Thomas Gainsborough was an English painter, draughtsman and printmaker. His father John Gainsborough was a clothier and crêpe-maker and then a postmaster following bankruptcy in 1733. Gainsborough was one of eight children, having three brothers and four sisters.
Gainsborough was a contemporary of Joshua Reynolds and rivalled him in artistic importance. He was known for his elegant portraits of society figures e.g. Honourable Mrs Thomas Graham (1777; National Gallery of Scotland, Edinburgh), and his idyllic images of the British countryside, e.g. Wooded Landscape with Woodcutter (1755; Woburn Abbey, Bedfordshire). His paintings show a marked debt to the old master tradition of Titian, Claude, Rubens and Watteau. He was among the first to experiment with the new printmaking techniques of aquatint and soft-ground etching.
In the late 1860s Whistler became aware of the painting techniques of Gainsborough through the National Portrait Exhibitions at the South Kensington Museum and this had an immense influence on his own painting experiments in thin glazes. According to T. R. Way, the colour scheme of Whistler's The Blue Girl: Portrait of Miss Elinor Leyland (YMSM 111) was inspired by Gainsborough's Blue Boy. The paintings of Gainsborough also appear to have influenced works such as Whistler's Symphony in Flesh Colour and Pink: Portrait of Mrs Frances Leyland (YMSM 106) and Harmony in Grey and Green: Miss Cicely Alexander (YMSM 129) with their carefully observed costumes. Gainsborough's The Mall in St James' Park (1785; Frick, New York), which was exhibited at the Royal Academy in 1876, may well have inspired Whistler's evocative depictions of Cremorne Gardens. Like Gainsborough, Whistler would use brushes that were a several feet in length.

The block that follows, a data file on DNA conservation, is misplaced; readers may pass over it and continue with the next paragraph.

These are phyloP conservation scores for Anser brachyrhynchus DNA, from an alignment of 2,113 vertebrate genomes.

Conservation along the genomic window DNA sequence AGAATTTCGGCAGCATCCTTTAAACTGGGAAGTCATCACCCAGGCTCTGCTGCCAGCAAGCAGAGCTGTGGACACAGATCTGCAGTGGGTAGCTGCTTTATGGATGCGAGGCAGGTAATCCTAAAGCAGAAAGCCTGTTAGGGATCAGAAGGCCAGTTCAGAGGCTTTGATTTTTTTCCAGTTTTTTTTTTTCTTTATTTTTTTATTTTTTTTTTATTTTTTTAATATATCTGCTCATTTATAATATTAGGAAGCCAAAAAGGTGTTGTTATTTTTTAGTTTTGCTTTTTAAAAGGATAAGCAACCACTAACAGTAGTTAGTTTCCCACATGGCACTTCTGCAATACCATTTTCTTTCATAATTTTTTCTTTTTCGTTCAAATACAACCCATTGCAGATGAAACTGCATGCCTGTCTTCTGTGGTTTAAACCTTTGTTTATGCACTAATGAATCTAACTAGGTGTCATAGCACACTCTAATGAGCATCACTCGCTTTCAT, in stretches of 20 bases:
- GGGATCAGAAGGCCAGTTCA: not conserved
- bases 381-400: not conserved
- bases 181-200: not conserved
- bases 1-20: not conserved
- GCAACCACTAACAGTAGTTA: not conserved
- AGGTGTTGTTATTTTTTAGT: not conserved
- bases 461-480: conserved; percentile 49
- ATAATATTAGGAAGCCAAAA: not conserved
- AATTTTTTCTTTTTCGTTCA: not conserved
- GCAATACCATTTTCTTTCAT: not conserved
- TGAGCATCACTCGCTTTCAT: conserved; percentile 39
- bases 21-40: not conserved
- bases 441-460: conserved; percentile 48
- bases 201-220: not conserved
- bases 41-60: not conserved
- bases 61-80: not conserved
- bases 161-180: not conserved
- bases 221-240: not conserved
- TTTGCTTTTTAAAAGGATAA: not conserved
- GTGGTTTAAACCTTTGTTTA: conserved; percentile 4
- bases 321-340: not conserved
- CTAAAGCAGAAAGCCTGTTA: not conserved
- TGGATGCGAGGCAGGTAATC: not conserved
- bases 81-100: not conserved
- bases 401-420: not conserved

Woodall, M., (ed.), The Letters of Thomas Gainsborough, London, 1961; Hayes, J., The Drawings of Thomas Gainsborough, 2 vols, London, 1970; Hayes, J., Gainsborough as Printmaker (London, 1971); J. Hayes, The Landscape Paintings of Thomas Gainsborough, 2 vols, London, 1982; Rosenthal, Michael, 'Thomas Gainsborough', The Grove Dictionary of Art Online, ed. L. Macy, http://www.groveart.com (accessed 1 March 2002).